Ways of analysing Balance sheets

sh50

Active Member
#1
In the file attached(Dabur.xls),a somewhat unique way(though nothing new) of analyzing Balance sheet is presented. Normally one sees common size statements (percentage of total sales) and trend percentages( first year assumed to be base year and 100) in the profit and loss account.
This is the first time I have come across it in Balance sheets like this. On the top, everything on the right is presented as a percentage of total assets which makes relative comparison easier. The first five columns represent the actual, absolute figures and the next five columns represent the same data as percentages of total assets. Therefore their totals are 100.

In the second presentation below, the first year is the base year and the rest are a percentage of the first year. This is not a strong relative comparison and needs further scrutiny.After the first five columns containing real absolute figuers, the first column of next five is missing as that is the base year and the rest are percentages of base year.

Investors are more obsessed with earnings than valuations and therefore profit and loss account generally has more importance. We used to peep in the balance sheet only to see the capital to free reserves or debt_equity ratio.This is quite a revelation.

Vision books has a new book Balance sheets- Analysis and Interpretation by Hemant R. Dani. It is good for both newbies and oldies from where I picked up the above analysis. It explains everything from scratch-How a balance sheet is made to how it is analyzed.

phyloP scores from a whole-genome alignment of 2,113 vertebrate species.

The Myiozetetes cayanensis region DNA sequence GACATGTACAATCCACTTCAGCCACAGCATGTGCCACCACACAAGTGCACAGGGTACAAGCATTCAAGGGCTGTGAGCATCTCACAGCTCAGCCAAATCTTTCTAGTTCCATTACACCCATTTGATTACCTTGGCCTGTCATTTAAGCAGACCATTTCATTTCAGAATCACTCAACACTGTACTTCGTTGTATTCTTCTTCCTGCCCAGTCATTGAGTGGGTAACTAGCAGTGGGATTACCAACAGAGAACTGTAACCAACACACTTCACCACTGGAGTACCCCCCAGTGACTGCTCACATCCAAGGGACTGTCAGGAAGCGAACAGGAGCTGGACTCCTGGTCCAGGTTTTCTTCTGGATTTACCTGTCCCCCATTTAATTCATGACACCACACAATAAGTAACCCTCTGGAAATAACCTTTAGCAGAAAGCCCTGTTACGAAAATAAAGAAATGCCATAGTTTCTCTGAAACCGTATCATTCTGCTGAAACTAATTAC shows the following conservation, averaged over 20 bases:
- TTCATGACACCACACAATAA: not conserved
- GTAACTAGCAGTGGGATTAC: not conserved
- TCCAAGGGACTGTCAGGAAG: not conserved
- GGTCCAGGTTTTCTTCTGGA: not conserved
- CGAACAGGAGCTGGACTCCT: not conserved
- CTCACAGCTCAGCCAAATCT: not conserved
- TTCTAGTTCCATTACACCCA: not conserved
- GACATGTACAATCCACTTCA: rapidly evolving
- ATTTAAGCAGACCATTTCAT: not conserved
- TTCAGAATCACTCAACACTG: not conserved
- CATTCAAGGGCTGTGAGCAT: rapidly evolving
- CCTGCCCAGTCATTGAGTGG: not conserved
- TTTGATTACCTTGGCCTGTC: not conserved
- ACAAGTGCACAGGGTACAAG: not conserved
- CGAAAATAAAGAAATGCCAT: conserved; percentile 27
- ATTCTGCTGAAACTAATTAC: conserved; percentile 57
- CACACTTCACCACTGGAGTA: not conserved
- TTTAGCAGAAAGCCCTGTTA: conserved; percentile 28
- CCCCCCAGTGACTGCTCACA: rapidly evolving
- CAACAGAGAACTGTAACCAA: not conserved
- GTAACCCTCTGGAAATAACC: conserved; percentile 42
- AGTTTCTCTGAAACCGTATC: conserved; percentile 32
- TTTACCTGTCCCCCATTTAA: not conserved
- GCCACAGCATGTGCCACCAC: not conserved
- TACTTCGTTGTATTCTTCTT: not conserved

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#2
Good stuff. Wd however be more useful if projections can be analysed. The past is not always a good indicator of the future. And lets face it: the market always moves in anticipation, often ignoring the past !

Turnarounds do take place. Likewise, strong cos sometimes get into quicksand and start sinking. Look at Arvind Mills ... they are experts in this paradigm.

But its trues... common size statements are a powerful and efficient tool for analysis
 

sh50

Active Member
#3
I agree. I know that price earnings ratio is also in relation to projected future earnings per share but for a layman not knowing the intricacies of the industries, projecting future values is not easy. It cannot be done as a mecahanical exercise by blindly looking at the figures from the past.

Discounted cash flows of future earnings is beyond the purview of laymen. Even today nobody knows how Warren buffet calucaltes intrinsic value.
 

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